> 
> try looking beyond what the iana has allocated to a rir, and look at what prefixes the rir has allocated. alternatively, something along the lines of trivial pursuits, name the data centers and/or eyeball networks in africa in which v6 was deployed in q42010.
> 
I guess your point is that AfriNIC and Africa in general is behind the rest of the world in IPv6 deployment?

I'm not sure how that is relevant to the fact that IPv6 is a valid requirement for new GTLD infrastructure other than to say
that dropping this requirement might impact Africa less than other parts of the world.

>>>> It's not that I think you only serve the future. It's that we think you are failing to recognize that IPv6 is now
>>>> and that what is IPv4 today will be at least dual-stack tomorrow.
>>> 
>>> if the window for applications opens 4 months after icann-41 (amman, jordan), in q42011, then delegations will occur as soon as q32012.
>>> 
>> Yes.
>> 
>>> is your claim that registry operators where v6 is _sparce_, and/or where v6 eyeball networks are _sparce_, two years from today, are properly failed for technical reasons, two years from today, for lack of v6 capability?
>>> 
>> I'm not sure what you mean by _sparce_.
> 
> See africa, v6 availability, above.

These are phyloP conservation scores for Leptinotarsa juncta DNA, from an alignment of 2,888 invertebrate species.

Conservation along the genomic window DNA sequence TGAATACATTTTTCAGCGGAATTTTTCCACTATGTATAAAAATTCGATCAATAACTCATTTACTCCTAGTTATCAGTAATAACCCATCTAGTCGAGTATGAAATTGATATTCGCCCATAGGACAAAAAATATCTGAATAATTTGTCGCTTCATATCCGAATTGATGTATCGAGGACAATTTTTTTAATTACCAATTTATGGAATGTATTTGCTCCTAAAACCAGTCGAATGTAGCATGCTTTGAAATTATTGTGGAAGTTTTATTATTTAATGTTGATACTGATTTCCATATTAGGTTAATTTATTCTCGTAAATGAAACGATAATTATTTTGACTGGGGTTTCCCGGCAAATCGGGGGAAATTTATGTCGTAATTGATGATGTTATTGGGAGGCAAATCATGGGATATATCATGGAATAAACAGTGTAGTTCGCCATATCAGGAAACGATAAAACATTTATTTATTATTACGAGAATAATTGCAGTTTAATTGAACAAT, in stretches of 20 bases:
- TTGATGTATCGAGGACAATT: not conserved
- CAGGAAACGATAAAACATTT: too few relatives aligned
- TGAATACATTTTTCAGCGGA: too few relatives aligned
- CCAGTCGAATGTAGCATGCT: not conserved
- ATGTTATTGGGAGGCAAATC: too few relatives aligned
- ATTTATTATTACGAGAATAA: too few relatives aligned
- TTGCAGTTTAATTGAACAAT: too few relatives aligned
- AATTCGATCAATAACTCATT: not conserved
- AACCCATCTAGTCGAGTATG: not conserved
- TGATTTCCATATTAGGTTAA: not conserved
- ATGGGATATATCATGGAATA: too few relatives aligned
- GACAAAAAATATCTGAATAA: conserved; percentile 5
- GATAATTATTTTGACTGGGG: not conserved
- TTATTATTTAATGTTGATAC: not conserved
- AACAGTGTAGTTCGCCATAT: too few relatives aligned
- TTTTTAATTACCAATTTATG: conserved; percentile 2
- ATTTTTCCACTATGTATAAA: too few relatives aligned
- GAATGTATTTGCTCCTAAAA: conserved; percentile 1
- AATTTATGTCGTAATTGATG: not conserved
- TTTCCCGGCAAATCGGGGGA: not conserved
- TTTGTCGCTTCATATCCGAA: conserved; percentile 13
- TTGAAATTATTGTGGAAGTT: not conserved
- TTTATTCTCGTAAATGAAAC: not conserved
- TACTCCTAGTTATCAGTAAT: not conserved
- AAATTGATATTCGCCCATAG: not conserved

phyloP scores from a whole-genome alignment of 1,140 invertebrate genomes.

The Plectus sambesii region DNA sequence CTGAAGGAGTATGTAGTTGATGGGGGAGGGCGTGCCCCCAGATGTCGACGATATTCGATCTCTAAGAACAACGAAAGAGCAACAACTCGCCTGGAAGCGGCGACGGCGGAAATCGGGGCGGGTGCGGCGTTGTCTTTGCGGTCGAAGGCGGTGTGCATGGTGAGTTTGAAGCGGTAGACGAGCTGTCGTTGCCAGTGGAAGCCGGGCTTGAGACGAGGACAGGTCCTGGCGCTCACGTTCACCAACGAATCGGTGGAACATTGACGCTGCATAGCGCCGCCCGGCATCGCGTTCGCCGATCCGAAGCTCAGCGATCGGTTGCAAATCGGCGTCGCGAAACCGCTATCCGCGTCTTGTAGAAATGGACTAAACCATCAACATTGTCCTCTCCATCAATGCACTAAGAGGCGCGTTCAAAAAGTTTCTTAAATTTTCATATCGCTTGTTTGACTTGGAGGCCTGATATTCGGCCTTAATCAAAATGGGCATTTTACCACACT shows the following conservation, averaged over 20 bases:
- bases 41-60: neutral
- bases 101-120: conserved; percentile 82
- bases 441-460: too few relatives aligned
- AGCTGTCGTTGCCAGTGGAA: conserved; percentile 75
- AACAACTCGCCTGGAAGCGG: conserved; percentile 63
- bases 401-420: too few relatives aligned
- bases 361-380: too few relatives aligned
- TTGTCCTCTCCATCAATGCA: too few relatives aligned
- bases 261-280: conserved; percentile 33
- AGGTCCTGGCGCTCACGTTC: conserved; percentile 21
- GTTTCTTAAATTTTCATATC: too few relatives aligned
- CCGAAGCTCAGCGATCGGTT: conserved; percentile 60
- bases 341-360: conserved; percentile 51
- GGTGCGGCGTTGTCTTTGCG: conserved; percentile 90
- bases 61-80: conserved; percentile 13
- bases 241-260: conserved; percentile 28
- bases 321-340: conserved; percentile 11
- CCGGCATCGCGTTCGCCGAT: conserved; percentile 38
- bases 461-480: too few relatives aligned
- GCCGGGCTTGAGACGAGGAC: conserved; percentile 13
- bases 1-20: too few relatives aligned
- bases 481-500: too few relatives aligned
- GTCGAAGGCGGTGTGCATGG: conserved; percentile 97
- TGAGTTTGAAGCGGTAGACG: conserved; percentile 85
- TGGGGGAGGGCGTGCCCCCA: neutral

> 
Oh, you mean sparse and the_..._ is for emphasis. I thought it was offsetting some special word. Sorry for the misunderstanding.

My claim is that if you are running GTLD services, then, you are dealing not with any particular region, but, with providing global infrastructure.

The sparseness of IPv6 infrastructure in Africa is not particularly relevant to the question of whether or not global infrastructure needs to support
IPv6 going forward.

>> My claim is that by 4q2012, I expect we will see much much wider IPv6 deployment and potentially eyeball
>> networks that are primarily or exclusively IPv6 with at best limited or degraded IPv4 support through multiple
>> layers of NAT.
> 
> now that is an interesting claim. suppose it is true and there is "at best limited or degraded IPv4" on eyeball networks. why is a once per session trip up and down the chain of resolution sufficient to motivate anything?
> 
Are you serious? If it's not, then we don't really need GTLDs at all, do we?

> further, why do you suppose that new gtld registries, but not existing gtld registries, have an affirmative duty to be v6 reachable from resolvers on v6-only eyeball networks?
> 
I never said existing gtld registries don't have such an affirmative duty. I think ICANN severely erred in not including IPv6 in the provisions of earlier